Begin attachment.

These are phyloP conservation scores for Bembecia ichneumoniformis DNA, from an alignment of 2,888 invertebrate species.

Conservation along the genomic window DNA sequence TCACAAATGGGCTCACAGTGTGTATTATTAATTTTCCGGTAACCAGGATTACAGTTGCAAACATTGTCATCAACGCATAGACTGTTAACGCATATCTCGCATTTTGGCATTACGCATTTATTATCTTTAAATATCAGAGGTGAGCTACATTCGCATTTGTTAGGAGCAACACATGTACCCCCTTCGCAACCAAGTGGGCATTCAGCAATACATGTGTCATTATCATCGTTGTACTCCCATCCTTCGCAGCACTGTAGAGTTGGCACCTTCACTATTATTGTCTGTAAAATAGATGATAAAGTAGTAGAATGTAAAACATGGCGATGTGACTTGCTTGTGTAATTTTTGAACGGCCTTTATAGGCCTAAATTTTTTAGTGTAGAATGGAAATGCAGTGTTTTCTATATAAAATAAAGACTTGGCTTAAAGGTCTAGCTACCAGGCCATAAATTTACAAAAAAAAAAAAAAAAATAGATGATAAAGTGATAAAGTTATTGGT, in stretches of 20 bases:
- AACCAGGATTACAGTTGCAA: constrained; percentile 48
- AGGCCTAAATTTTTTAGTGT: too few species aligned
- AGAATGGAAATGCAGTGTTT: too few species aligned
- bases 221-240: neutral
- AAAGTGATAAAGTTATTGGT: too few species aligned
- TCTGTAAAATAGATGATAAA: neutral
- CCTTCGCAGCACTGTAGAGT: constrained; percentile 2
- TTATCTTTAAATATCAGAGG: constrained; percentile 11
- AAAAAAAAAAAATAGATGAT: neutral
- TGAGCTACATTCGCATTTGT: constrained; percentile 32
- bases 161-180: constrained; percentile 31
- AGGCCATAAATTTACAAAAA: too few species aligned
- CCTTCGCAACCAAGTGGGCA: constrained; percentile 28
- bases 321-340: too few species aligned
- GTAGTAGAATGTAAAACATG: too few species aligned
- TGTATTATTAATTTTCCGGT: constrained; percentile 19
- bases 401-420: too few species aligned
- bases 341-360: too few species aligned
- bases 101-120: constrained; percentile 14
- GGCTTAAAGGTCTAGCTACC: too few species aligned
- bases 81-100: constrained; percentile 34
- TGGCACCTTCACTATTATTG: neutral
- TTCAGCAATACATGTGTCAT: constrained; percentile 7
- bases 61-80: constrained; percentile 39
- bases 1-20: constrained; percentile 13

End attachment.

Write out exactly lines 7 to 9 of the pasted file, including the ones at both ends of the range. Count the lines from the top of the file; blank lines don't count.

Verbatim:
- AAAGTGATAAAGTTATTGGT: too few species aligned
- TCTGTAAAATAGATGATAAA: neutral
- CCTTCGCAGCACTGTAGAGT: constrained; percentile 2